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Our team of over 30 pharmacy professionals is dedicated to supporting your clinical practice by delivering up‑to‑date evidence‑based information through academic detailing on today's most challenging disease states.

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Gastrointestinal (GI) adverse effects are frequently reported treatment-related side effects of the glucagon-like peptide 1 receptor agonists (GLP-1 RA) and contribute to non-adherence and discontinuation of these agents.
According to the Centers for Disease Control and Prevention (CDC), in 2019, 20.4% of adults in the United States (US) suffered from chronic pain, and 7.4% reported their chronic pain interfered with daily activities.1 Prescription opioids are frequently used to treat chronic pain. Although the total number of opioid prescriptions dispensed each year in the US has steadily decreased in the past decade, CDC data confirms that in 2019 Americans filled more than 153 million opioid prescriptions or 46.7 prescriptions per 100 individuals.2 Coupled with th…
Sodium-glucose co-transporter 2 (SGLT2) is found in the proximal renal tubule and its function is to reabsorb filtered glucose from the urine.1,2 The SGLT2 inhibitor(s) (SGLT2i) (canagliflozin, dapagliflozin, empagliflozin, and ertugliflozin) are a class of antihyperglycemic medications that block this glucose reabsorption process, promoting the renal excretion of glucose and thereby resulting in the blood glucose lowering effect.2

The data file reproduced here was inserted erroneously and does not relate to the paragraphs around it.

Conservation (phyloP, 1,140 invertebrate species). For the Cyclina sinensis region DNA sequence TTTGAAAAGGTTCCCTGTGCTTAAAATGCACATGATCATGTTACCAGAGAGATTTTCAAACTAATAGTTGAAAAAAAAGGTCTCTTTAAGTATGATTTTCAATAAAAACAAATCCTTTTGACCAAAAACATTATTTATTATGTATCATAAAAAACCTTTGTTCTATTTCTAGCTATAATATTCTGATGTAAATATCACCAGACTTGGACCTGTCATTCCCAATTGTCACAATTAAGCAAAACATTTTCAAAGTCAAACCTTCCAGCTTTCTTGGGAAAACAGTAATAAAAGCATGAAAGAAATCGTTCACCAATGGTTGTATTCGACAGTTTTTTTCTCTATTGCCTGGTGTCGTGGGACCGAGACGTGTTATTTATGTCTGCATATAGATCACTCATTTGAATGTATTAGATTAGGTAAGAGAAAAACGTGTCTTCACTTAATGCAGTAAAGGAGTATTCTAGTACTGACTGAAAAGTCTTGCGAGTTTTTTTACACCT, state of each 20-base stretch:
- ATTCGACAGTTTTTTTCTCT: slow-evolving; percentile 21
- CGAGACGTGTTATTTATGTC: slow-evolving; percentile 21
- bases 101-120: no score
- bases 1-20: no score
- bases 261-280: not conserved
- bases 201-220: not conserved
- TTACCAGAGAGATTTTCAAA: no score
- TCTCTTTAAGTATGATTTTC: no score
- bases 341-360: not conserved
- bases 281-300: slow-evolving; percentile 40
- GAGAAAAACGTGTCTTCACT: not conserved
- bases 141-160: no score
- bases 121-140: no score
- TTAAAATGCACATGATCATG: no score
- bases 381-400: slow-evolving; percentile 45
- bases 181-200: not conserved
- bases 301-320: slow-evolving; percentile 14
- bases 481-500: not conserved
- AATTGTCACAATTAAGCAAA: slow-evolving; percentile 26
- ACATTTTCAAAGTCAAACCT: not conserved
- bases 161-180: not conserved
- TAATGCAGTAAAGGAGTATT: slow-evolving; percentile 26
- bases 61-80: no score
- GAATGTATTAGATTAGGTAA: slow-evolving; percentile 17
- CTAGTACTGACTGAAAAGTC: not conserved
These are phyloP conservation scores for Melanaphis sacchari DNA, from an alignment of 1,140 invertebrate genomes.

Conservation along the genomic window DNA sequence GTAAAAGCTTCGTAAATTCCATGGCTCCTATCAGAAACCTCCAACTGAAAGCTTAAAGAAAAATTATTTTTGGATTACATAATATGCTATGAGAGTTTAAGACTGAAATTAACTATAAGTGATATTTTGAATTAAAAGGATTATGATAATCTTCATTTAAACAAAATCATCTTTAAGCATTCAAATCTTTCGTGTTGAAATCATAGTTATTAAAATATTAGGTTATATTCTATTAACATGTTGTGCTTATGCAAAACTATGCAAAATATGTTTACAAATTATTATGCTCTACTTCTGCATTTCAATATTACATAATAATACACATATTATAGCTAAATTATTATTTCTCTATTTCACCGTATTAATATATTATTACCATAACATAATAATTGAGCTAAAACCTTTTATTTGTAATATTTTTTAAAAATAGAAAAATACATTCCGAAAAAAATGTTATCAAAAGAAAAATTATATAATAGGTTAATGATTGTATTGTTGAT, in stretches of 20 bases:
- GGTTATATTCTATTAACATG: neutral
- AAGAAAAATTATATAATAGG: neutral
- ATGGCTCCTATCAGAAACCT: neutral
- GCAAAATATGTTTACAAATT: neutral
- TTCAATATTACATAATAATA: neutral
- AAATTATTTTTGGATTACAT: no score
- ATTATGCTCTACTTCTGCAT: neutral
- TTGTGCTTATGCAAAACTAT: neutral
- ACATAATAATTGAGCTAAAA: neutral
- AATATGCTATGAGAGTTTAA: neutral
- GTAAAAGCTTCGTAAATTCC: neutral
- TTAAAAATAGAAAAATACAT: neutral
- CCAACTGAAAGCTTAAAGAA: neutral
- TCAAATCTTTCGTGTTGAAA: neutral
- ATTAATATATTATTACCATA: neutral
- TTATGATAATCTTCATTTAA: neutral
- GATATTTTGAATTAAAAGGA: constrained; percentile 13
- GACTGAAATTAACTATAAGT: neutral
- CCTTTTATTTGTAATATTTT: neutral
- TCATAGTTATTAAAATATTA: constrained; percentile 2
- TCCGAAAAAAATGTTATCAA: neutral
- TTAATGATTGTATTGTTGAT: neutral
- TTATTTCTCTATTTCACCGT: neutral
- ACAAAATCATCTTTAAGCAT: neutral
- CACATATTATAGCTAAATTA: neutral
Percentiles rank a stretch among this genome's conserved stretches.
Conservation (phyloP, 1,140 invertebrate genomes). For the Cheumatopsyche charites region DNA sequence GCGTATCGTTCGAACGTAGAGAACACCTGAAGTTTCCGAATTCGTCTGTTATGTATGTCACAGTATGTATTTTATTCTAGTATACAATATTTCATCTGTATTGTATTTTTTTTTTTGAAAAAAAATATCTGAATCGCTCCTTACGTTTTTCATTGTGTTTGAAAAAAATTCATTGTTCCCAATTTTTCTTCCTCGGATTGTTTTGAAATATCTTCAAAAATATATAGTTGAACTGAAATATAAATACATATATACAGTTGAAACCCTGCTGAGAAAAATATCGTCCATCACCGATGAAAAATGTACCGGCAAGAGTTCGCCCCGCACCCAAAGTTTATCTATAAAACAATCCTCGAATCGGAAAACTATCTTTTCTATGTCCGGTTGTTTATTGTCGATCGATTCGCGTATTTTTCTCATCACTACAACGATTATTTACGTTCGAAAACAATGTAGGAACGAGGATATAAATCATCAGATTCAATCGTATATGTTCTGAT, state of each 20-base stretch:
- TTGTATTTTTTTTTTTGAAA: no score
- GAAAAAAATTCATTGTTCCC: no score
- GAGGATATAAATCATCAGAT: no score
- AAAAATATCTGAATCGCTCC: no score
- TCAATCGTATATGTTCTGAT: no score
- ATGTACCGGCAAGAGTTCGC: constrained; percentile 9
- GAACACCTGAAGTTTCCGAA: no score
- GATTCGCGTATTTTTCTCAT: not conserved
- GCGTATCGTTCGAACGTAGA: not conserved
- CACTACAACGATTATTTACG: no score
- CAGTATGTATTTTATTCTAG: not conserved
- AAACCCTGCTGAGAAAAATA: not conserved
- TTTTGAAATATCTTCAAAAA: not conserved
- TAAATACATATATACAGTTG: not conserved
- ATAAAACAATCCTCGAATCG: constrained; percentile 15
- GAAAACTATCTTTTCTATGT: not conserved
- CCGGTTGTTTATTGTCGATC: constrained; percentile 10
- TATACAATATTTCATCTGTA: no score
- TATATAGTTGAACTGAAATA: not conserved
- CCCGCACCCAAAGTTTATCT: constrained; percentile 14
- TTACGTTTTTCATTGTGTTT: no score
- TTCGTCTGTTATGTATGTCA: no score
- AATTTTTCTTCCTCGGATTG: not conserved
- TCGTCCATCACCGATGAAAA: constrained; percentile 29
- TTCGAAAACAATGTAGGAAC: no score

Opioid withdrawal syndrome encompasses the signs and symptoms that occur as a result of a rapid decrease or cessation of opioids after prolonged use. For short-acting opioids, opioid withdrawal symptoms present within approximately 12 hours of last dose and continue for about 3-5 days. For long-acting opioids, withdrawal symptoms occur within approximately 30 hours of last dose and continue for up to 10 days. While opioid withdrawal syndrome is rarely life threatening, it may lead to relapse if not managed properly.
Every day, more than 130 people in the United States die after overdosing on opioids.1 In response to the growing opioid crisis, Illinois has focused its efforts on promoting the appropriate use and increasing the availability of overdose-reversing drugs, such as naloxone, for individuals with opioid addiction and their families, with the goal of reducing opioid overdose deaths.
When treating pain in children in the era of the opioid epidemic, judicious pain management is required in order to alleviate pain while minimizing adverse events, opioid dependence, opioid misuse, and addiction.1-4 Neonates with prenatal opioid exposure may present with opioid withdrawal and developmental issues.5 In addition to the fact that children’s bodies are still developing, genetic and phenotypic variability are factors that do not make all opioids therapeutically viable options for pain management in children.6-9 Pain management also varies de…